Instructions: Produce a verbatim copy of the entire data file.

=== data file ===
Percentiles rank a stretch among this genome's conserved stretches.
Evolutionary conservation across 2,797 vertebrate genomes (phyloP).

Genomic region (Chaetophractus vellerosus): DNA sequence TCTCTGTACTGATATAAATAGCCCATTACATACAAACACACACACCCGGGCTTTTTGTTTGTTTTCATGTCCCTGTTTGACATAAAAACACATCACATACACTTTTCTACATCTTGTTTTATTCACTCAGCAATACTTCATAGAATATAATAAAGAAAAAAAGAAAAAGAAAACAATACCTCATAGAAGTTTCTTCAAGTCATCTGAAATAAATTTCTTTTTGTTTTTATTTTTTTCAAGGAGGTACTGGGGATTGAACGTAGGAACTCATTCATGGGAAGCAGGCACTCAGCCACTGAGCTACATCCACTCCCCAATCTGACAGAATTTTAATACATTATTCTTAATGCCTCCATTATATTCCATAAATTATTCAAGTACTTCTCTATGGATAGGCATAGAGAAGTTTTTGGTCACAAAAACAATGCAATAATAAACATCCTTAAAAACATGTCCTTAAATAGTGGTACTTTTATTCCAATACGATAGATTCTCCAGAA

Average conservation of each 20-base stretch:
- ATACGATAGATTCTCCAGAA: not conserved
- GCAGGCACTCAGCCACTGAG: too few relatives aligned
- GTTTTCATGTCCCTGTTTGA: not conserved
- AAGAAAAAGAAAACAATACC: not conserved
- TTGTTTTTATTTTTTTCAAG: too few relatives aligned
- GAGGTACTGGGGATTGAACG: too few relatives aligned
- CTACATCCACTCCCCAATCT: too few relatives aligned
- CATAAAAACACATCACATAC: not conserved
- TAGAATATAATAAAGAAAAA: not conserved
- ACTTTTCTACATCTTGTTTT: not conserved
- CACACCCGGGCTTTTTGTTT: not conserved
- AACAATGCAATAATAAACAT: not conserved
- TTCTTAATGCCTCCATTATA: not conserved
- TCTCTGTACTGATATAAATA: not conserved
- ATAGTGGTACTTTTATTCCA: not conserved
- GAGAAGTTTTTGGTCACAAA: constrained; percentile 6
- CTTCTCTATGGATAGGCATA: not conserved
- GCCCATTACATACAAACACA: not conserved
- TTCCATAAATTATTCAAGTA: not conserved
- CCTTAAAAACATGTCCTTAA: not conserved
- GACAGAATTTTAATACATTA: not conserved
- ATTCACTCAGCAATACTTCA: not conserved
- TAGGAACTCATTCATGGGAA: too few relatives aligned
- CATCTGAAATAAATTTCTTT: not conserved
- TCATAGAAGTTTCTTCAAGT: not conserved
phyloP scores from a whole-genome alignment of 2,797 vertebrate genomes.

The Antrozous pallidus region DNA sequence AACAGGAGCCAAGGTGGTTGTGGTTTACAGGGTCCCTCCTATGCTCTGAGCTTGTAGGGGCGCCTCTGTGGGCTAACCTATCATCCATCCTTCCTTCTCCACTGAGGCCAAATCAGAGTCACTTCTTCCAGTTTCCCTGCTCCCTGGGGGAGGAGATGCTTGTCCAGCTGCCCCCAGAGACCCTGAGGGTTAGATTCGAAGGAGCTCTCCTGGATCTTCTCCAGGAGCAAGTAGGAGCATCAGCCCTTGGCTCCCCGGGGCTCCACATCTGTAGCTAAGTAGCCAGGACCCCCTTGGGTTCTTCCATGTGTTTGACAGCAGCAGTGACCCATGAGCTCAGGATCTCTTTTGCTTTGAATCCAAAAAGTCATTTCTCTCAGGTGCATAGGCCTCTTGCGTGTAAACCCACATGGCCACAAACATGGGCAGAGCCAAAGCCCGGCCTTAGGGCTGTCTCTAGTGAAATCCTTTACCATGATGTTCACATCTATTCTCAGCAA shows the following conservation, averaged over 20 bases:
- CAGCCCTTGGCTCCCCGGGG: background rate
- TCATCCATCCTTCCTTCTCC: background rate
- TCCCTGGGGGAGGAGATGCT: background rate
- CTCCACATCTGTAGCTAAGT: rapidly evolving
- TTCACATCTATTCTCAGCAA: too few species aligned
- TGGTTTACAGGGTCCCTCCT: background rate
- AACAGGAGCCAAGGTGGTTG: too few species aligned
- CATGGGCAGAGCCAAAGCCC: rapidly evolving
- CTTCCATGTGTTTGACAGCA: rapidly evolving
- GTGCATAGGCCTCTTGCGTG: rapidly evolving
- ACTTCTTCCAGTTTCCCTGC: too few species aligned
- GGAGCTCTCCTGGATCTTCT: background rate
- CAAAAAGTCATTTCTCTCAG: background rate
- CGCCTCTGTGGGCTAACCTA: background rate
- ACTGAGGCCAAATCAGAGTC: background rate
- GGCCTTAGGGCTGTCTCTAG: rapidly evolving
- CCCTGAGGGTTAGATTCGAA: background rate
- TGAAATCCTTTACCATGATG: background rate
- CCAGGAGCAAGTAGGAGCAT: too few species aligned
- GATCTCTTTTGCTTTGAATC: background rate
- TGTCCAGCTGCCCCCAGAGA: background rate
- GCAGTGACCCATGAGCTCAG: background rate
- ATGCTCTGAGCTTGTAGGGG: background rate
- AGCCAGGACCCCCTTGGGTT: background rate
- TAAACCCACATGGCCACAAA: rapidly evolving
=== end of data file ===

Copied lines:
Percentiles rank a stretch among this genome's conserved stretches.
Evolutionary conservation across 2,797 vertebrate genomes (phyloP).

Genomic region (Chaetophractus vellerosus): DNA sequence TCTCTGTACTGATATAAATAGCCCATTACATACAAACACACACACCCGGGCTTTTTGTTTGTTTTCATGTCCCTGTTTGACATAAAAACACATCACATACACTTTTCTACATCTTGTTTTATTCACTCAGCAATACTTCATAGAATATAATAAAGAAAAAAAGAAAAAGAAAACAATACCTCATAGAAGTTTCTTCAAGTCATCTGAAATAAATTTCTTTTTGTTTTTATTTTTTTCAAGGAGGTACTGGGGATTGAACGTAGGAACTCATTCATGGGAAGCAGGCACTCAGCCACTGAGCTACATCCACTCCCCAATCTGACAGAATTTTAATACATTATTCTTAATGCCTCCATTATATTCCATAAATTATTCAAGTACTTCTCTATGGATAGGCATAGAGAAGTTTTTGGTCACAAAAACAATGCAATAATAAACATCCTTAAAAACATGTCCTTAAATAGTGGTACTTTTATTCCAATACGATAGATTCTCCAGAA

Average conservation of each 20-base stretch:
- ATACGATAGATTCTCCAGAA: not conserved
- GCAGGCACTCAGCCACTGAG: too few relatives aligned
- GTTTTCATGTCCCTGTTTGA: not conserved
- AAGAAAAAGAAAACAATACC: not conserved
- TTGTTTTTATTTTTTTCAAG: too few relatives aligned
- GAGGTACTGGGGATTGAACG: too few relatives aligned
- CTACATCCACTCCCCAATCT: too few relatives aligned
- CATAAAAACACATCACATAC: not conserved
- TAGAATATAATAAAGAAAAA: not conserved
- ACTTTTCTACATCTTGTTTT: not conserved
- CACACCCGGGCTTTTTGTTT: not conserved
- AACAATGCAATAATAAACAT: not conserved
- TTCTTAATGCCTCCATTATA: not conserved
- TCTCTGTACTGATATAAATA: not conserved
- ATAGTGGTACTTTTATTCCA: not conserved
- GAGAAGTTTTTGGTCACAAA: constrained; percentile 6
- CTTCTCTATGGATAGGCATA: not conserved
- GCCCATTACATACAAACACA: not conserved
- TTCCATAAATTATTCAAGTA: not conserved
- CCTTAAAAACATGTCCTTAA: not conserved
- GACAGAATTTTAATACATTA: not conserved
- ATTCACTCAGCAATACTTCA: not conserved
- TAGGAACTCATTCATGGGAA: too few relatives aligned
- CATCTGAAATAAATTTCTTT: not conserved
- TCATAGAAGTTTCTTCAAGT: not conserved
phyloP scores from a whole-genome alignment of 2,797 vertebrate genomes.

The Antrozous pallidus region DNA sequence AACAGGAGCCAAGGTGGTTGTGGTTTACAGGGTCCCTCCTATGCTCTGAGCTTGTAGGGGCGCCTCTGTGGGCTAACCTATCATCCATCCTTCCTTCTCCACTGAGGCCAAATCAGAGTCACTTCTTCCAGTTTCCCTGCTCCCTGGGGGAGGAGATGCTTGTCCAGCTGCCCCCAGAGACCCTGAGGGTTAGATTCGAAGGAGCTCTCCTGGATCTTCTCCAGGAGCAAGTAGGAGCATCAGCCCTTGGCTCCCCGGGGCTCCACATCTGTAGCTAAGTAGCCAGGACCCCCTTGGGTTCTTCCATGTGTTTGACAGCAGCAGTGACCCATGAGCTCAGGATCTCTTTTGCTTTGAATCCAAAAAGTCATTTCTCTCAGGTGCATAGGCCTCTTGCGTGTAAACCCACATGGCCACAAACATGGGCAGAGCCAAAGCCCGGCCTTAGGGCTGTCTCTAGTGAAATCCTTTACCATGATGTTCACATCTATTCTCAGCAA shows the following conservation, averaged over 20 bases:
- CAGCCCTTGGCTCCCCGGGG: background rate
- TCATCCATCCTTCCTTCTCC: background rate
- TCCCTGGGGGAGGAGATGCT: background rate
- CTCCACATCTGTAGCTAAGT: rapidly evolving
- TTCACATCTATTCTCAGCAA: too few species aligned
- TGGTTTACAGGGTCCCTCCT: background rate
- AACAGGAGCCAAGGTGGTTG: too few species aligned
- CATGGGCAGAGCCAAAGCCC: rapidly evolving
- CTTCCATGTGTTTGACAGCA: rapidly evolving
- GTGCATAGGCCTCTTGCGTG: rapidly evolving
- ACTTCTTCCAGTTTCCCTGC: too few species aligned
- GGAGCTCTCCTGGATCTTCT: background rate
- CAAAAAGTCATTTCTCTCAG: background rate
- CGCCTCTGTGGGCTAACCTA: background rate
- ACTGAGGCCAAATCAGAGTC: background rate
- GGCCTTAGGGCTGTCTCTAG: rapidly evolving
- CCCTGAGGGTTAGATTCGAA: background rate
- TGAAATCCTTTACCATGATG: background rate
- CCAGGAGCAAGTAGGAGCAT: too few species aligned
- GATCTCTTTTGCTTTGAATC: background rate
- TGTCCAGCTGCCCCCAGAGA: background rate
- GCAGTGACCCATGAGCTCAG: background rate
- ATGCTCTGAGCTTGTAGGGG: background rate
- AGCCAGGACCCCCTTGGGTT: background rate
- TAAACCCACATGGCCACAAA: rapidly evolving